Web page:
Monday, April 12, 2004

Health Insurance Same As Car Insurance?

Over @ Medpundit is a post throwing out the idea of requiring individuals to buy their own health insurance, much like car insurance. While an interesting idea, and one I agree should be included in the growing debate concerning the future of our healthcare system, I can say there is one huge problem.

Many people, even if required by law to purchase health care insurance, will not purchase it. Period.

And for those living in states where a larger percentage of the population chooses not to purchase the required coverage will get stuck covering the bill. Anyone who lives in a state with high car insurance rates understands what I am talking about. Regardless of the reason (ie. higher illegal immigrant/per capita, low wages, etc) [Illegal immigrant? How about 'undocumented'? It's against the law, therefore ILLEGAL. I hate PC pandering. Call a spade a spade.] there will oftentimes be people who refuse to comply with these laws, only serving to increase costs for those who do comply.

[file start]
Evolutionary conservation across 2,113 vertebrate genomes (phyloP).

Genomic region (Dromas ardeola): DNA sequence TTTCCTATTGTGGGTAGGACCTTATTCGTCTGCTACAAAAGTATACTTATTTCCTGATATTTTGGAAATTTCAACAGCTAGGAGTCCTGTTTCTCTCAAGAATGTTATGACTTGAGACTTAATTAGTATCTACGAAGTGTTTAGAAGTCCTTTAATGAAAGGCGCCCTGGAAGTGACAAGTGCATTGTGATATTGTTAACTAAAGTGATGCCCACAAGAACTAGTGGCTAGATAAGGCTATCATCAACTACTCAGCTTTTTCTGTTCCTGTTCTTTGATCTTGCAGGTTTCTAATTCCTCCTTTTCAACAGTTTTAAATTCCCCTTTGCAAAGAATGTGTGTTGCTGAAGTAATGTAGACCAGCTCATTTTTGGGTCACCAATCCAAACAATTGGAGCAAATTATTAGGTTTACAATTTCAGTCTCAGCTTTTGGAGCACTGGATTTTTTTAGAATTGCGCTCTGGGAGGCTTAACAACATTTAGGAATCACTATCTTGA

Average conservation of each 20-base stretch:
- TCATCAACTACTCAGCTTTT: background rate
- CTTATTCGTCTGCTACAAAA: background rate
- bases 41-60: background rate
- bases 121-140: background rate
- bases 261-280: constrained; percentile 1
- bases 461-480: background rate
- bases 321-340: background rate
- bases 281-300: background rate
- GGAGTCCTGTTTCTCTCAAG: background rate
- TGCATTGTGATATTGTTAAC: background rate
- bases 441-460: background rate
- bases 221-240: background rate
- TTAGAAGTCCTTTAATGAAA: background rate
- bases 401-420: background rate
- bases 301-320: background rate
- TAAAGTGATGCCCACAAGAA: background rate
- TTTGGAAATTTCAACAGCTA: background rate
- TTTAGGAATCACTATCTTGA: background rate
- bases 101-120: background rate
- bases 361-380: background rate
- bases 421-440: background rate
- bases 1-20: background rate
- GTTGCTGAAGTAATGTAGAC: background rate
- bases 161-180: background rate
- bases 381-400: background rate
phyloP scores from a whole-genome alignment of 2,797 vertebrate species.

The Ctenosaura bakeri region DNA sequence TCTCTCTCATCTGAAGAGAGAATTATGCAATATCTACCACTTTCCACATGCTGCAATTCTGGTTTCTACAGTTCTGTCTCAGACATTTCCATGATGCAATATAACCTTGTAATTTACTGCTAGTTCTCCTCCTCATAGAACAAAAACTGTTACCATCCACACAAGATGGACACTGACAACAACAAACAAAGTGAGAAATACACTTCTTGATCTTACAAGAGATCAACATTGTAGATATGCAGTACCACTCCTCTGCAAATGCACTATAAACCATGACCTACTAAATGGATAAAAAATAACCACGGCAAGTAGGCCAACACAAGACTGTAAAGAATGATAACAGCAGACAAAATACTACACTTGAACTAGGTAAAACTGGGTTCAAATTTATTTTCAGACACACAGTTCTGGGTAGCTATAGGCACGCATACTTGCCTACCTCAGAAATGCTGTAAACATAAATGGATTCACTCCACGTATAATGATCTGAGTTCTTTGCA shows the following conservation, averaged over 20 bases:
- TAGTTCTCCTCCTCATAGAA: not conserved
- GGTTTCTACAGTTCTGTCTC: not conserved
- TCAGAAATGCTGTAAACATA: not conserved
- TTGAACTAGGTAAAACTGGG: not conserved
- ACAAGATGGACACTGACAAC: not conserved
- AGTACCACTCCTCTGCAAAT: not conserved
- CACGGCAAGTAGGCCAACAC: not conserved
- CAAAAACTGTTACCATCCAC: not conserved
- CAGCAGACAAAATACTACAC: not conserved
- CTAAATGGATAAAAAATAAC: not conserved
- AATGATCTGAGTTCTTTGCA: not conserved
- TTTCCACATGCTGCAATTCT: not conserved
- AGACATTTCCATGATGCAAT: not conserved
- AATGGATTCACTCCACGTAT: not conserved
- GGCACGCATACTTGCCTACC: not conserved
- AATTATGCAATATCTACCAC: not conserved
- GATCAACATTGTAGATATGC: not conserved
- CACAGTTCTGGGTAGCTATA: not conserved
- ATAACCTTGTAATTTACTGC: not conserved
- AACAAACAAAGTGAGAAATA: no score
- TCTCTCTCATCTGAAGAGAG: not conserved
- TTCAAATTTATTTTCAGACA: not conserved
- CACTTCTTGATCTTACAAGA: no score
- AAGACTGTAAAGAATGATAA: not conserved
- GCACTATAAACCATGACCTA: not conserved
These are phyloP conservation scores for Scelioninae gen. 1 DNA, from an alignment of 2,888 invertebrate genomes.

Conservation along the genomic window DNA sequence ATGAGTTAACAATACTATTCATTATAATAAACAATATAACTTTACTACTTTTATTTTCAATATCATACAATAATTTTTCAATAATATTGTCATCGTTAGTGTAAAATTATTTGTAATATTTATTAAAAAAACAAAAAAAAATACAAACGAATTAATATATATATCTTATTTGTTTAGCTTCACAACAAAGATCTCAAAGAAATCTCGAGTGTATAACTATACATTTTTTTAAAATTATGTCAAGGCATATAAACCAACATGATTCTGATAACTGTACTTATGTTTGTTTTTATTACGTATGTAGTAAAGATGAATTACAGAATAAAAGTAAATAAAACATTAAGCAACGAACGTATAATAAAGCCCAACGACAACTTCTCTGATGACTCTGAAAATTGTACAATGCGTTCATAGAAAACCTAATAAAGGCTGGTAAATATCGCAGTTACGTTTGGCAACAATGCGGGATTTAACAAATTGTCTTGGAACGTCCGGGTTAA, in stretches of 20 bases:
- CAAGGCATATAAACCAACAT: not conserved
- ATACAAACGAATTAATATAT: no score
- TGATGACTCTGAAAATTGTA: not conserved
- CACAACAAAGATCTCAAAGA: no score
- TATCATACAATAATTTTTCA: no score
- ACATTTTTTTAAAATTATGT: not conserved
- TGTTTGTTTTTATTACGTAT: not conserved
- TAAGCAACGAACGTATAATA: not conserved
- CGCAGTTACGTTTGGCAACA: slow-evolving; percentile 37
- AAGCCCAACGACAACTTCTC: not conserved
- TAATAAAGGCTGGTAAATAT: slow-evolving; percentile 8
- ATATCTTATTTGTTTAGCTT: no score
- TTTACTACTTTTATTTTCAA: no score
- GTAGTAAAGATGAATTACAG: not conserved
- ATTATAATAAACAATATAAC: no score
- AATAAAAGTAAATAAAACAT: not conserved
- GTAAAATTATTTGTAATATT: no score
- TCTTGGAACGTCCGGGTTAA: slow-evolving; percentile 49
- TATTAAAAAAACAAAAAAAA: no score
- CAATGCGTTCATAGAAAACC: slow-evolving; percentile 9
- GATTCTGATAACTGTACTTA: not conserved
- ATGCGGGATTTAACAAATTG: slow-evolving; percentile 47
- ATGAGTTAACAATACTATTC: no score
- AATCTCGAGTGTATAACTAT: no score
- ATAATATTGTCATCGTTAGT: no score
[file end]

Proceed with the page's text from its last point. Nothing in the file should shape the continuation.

Do I think there are problems with the current tie-in between employment and healthcare? Sure, but that's only because nothing is perfect. I think that we should seriously consider tax breaks to small businesses that offer healthcare coverage; we should support HSAs; and we should work to reduce frivolous lawsuits that 1) serve to drive up malpractice costs and 2) drive up hospital costs due to physicians ordering tests NOT NEEDED FOR DIAGNOSIS, simply so said physician is protected against a slimeball lawyer asking "why didn't you order this PET scan since you knew our patient had a headache?"

However, I do not agree that removing this incentive/benefit and forcing people to purchase their own insurance (I prefer using HSAs and Major Medical Coverage) will help since those who cannot afford insurance will continue to ride on the backs of those who can. In essence, the system will not be any different from what we have currently.